Here is a common scenario. I was at a tournament one day and a guy saw my Kettlejitsu shirt. He was like, “oh I love kettlebells.” “I was going to compete today, but my back is jacked up.” I asked him if he did it swinging. He said yes. I asked him if he warmed up first. He said, “yes, I did some jumping jacks first.” This is a perfect example of people not warming up properly.  I have seen numerous people jack up the backs from just the swing alone.  The fact of the matter is that if your body is thoroughly warmed up, you can do almost anything. Our bodies are super resilient machines.  We adapt to everything. In mixed martial arts and jiu jitsu, we are constantly putting our bodies at a mechanical disadvantage. Perfect technique %100 of the time is impossible.

At my gym SoCal mma and fitness, I can literally teach up to 100 students a week.  I am constantly getting new students. Many of them have never tried kettlebells, are overweight and out of shape.  But, they learn the same routines as the intermediate and advanced students at my gym. The beginners are obviously not going to have perfect technique. But since they are warmed up properly, they will remain injury free.  In my new Kettle-Jitsu Revolution dvd, the workouts are structured exactly the way they are taught at my gym.  The workouts are easy enough for the beginner, yet challenging enough for the advanced practitioner.  It is a complete workout program that includes a solid 15 minute warm up to insure you will not get injured.  I am also a firm believer that Kettlebell and body weight go hand in hand. The way I teach, you never even pick up the kb until we are thoroughly warmed up.  That is why I include and ab workout, body weight interval training and compound body weight training before we hit the kettlebells.

In my line of work, injured clients do not help pay the bills or bring me business.  Keep your clients injury free by warming up properly, especially before dynamic full body exercises with barbells and kettlebells.  You can learn how to warm up your clients from my new Kettle-Jitsu Revolution body weight and kettlebell dvd!

10 Kettlebell and bodyweight movements to help MMA striking

10 for striking10 Exercises to Help Striking For MMA

Almost four years ago I released my first dvd Combat Kettlebell Systems.  On the dvd I introduced a lot of sports specific movements for mma and bjj.  On the CKS dvd I used mostly kettlebells for this. I introduced newly developed movements to help improve your striking and ground work. My second dvd, shadow-jitsu, I continued with the mma/bjj theme but using only bodyweight.  Since then I have refined and developed more movements to help your striking for mma, boxing and kickboxing.  Here are 10 of these movements with a brief description of their purposes.  Enjoy.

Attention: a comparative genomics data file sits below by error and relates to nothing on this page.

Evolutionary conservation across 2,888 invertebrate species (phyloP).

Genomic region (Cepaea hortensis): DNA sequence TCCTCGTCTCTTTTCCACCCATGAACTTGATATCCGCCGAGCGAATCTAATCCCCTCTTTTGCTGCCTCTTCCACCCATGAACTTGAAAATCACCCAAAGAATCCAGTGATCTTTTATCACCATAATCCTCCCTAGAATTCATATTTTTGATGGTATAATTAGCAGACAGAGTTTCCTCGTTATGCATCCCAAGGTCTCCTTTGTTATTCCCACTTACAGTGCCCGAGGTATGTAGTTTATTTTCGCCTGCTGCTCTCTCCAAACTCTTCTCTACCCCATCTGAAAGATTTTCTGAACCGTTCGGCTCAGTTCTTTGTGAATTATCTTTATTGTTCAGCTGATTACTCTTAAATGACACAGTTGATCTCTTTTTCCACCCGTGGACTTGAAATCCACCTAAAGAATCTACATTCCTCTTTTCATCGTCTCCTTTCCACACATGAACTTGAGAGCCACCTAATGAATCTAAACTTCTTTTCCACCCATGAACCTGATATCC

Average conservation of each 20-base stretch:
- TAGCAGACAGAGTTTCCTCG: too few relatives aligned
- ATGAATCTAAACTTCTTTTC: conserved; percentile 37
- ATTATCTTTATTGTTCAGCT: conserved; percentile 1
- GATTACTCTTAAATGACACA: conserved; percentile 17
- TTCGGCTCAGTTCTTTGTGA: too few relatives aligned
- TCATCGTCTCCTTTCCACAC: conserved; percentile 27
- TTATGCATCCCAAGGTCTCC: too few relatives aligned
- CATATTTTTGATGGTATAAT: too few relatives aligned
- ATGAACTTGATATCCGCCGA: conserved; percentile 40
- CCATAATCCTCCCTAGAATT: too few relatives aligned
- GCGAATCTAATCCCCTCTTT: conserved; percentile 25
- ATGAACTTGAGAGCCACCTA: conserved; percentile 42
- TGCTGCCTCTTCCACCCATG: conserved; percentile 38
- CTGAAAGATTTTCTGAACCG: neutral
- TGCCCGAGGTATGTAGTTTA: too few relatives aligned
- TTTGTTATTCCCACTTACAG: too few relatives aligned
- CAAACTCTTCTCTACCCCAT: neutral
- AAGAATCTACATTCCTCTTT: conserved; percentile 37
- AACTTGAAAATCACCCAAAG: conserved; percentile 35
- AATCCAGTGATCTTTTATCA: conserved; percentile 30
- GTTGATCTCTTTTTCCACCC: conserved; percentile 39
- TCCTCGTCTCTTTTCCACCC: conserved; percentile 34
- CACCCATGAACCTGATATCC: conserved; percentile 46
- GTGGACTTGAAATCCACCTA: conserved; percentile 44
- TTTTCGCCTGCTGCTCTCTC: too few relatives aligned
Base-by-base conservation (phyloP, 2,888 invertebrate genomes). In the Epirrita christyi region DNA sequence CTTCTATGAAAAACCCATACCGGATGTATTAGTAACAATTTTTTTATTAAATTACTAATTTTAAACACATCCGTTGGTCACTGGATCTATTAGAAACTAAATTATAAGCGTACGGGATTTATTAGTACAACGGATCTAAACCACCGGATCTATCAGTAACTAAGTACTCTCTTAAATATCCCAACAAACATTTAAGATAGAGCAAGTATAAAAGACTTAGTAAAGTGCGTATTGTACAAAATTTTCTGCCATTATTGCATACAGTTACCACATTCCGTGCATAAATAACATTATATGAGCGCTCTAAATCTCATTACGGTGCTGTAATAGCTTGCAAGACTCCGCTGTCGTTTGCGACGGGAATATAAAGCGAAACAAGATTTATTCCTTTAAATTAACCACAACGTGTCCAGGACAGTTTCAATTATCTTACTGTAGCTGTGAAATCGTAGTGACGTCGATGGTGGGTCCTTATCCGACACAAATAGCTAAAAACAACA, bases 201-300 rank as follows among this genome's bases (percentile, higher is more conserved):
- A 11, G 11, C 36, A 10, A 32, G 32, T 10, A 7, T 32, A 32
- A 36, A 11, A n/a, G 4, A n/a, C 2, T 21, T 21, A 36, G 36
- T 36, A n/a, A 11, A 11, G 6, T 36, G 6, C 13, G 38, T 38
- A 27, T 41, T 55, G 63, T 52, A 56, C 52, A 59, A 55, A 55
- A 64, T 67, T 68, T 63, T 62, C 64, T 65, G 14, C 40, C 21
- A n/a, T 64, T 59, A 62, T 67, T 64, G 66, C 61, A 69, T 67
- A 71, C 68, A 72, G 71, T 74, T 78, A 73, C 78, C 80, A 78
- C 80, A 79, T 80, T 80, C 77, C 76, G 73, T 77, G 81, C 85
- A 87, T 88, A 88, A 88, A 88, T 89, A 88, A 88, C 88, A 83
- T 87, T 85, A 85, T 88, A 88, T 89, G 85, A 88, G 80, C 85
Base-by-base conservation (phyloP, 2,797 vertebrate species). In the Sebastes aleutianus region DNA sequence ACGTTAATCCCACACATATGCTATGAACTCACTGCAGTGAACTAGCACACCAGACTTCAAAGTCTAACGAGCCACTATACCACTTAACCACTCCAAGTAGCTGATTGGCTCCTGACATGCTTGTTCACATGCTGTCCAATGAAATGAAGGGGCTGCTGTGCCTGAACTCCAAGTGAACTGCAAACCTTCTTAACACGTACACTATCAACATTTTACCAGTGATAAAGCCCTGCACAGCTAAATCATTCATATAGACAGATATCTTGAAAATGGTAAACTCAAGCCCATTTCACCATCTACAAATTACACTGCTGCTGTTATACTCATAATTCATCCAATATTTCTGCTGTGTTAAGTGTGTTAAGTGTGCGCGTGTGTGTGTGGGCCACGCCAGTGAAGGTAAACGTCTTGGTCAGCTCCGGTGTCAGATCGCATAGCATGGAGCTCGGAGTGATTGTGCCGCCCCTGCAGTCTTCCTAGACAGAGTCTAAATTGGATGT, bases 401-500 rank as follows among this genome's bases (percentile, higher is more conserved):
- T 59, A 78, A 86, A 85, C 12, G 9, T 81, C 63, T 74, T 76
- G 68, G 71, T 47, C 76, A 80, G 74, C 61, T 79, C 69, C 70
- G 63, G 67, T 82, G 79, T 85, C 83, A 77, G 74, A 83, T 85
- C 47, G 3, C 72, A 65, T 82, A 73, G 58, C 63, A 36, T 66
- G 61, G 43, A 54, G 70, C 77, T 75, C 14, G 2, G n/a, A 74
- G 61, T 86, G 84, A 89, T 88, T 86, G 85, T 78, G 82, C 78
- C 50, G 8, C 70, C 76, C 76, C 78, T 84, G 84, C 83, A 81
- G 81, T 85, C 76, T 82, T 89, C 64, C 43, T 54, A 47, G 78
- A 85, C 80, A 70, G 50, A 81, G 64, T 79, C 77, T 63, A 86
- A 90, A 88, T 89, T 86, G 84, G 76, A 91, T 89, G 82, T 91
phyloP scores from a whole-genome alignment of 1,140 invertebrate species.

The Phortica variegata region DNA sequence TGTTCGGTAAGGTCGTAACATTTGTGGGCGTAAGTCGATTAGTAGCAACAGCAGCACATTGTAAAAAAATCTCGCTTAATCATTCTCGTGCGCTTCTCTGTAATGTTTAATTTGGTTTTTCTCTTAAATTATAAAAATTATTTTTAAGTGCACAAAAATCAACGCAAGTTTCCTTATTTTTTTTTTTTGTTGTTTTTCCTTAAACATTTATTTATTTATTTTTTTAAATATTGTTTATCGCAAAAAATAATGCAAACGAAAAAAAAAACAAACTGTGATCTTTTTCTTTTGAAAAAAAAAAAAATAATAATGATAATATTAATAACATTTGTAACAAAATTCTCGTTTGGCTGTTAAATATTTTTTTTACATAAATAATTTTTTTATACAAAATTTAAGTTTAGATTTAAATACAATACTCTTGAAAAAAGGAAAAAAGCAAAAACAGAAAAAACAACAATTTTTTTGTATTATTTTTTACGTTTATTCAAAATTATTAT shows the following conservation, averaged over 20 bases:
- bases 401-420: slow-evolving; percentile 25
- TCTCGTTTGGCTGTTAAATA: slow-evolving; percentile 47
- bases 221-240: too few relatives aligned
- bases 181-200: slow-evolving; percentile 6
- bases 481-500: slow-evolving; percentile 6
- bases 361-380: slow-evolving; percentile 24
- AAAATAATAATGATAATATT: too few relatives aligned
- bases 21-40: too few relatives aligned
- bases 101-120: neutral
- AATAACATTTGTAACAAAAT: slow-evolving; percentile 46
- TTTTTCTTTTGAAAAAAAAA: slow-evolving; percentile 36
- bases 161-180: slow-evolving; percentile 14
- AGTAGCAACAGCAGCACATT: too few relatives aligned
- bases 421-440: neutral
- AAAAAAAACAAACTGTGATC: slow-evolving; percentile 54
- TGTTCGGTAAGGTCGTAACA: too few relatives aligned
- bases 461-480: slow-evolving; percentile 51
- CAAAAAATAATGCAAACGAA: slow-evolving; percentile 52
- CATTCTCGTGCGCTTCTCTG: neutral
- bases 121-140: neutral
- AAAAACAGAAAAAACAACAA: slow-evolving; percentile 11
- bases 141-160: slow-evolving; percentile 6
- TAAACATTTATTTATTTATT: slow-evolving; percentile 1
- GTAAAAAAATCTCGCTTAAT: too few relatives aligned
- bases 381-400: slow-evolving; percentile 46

1. The jab drill: This is a forgotten drill that was taught to me by my father, former number 6 ranked feather weight boxer. It emphasizes the importance of the jab and helps with rhythm and timing

2.The shoe shine: this boxing drill helps sharpen your uppercuts flow better and helps with hand speed.

3.Machine gun kicks: this exercise helps add speed, timing and torque to Thai style kicks

4.Thai knee combo: Helps with conditioning and simulates Muay Thai knee strikes.

5.High pulls: Ive adapted this kettlebell exercise to mimic an actual punch. Punches involve a pushing and pulling dynamic that this exercise helps harness. It also helps with hand speed

6.Bottoms up uppercuts: this one helps develop proper mechanics for your uppercuts.  It also helps develop torque, pivot and hand speed. It is also a great core and bicep exercise

7.The fighters figure 8: A favorite amongst my certified Kettle-Jitsu coaches.  Develops speed and power for hooking style punches. Also an amazing full body exercise.

8.Combat cleans: these are cleans performed from a fighting stance. This make this exercise pretty close to throwing an actual punch. Helps torque, pivot and its an excellent full body exercise. Make sure you have a solid kettlebell foundation before attempting this one

9.The pull and punch: My most recent development. Combines an upright row with a press and pivot. Works timing, power, pivot, focus and torque. This one will have your heart pumping in no time! Check out the Kettlsjitsu Revolution download that contains some of the movements from this article!

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Featured body weight exercise, “Thai Knee Combos”

Screenshot_2013-07-14-19-22-35Thai Knee Combos are one of the many dynamic body weight combos that will be featured on the new Kettle-Jitsu Revolution dvd.  This compound exercise is a class favorite at Joey Alvarado’s gym, So Cal mma and fitness in los Angeles, CA.  Like many of the exercises in Joey’s system, it an mma infused movement designed to improve your anaerobic capacity.  The Thai knee combos are a fun and effective flow to add to any ones arsenal!  Look for a detailed instruction on the upcoming Kettle-Jitsu Revolution double dvd!

Welcome

Description

Combat Kettle-Jitsu is the first and only MMA inspired Kettlebell and bodyweight training system! This system contains elements of traditional kettlebell liftining/bodyweight training and fuses it with newly innovative drills from mixed marts. Joey Alvarado combines them into one comprehensive fitness/conditioning system that can be taught to anybody! Kettle-Jitsu is an ever evolving system that takes the monotony out of exercising. Kettle-Jitsu workouts will challenge you like no other! See for yourself by purchasing Joey’s DVD;s at Kettle-Jitsu.com and shadowjitsu.com

General Information

Kettle-Jitsu Headquarters is located inside of SoCal mma and fitness. in los Angeles, Ca
Joey is available for kettlebell/bodyweight training seminars/certifications as well as mma/bjj workshop For more info, leave a message here or email at scfighter1@yahoo.com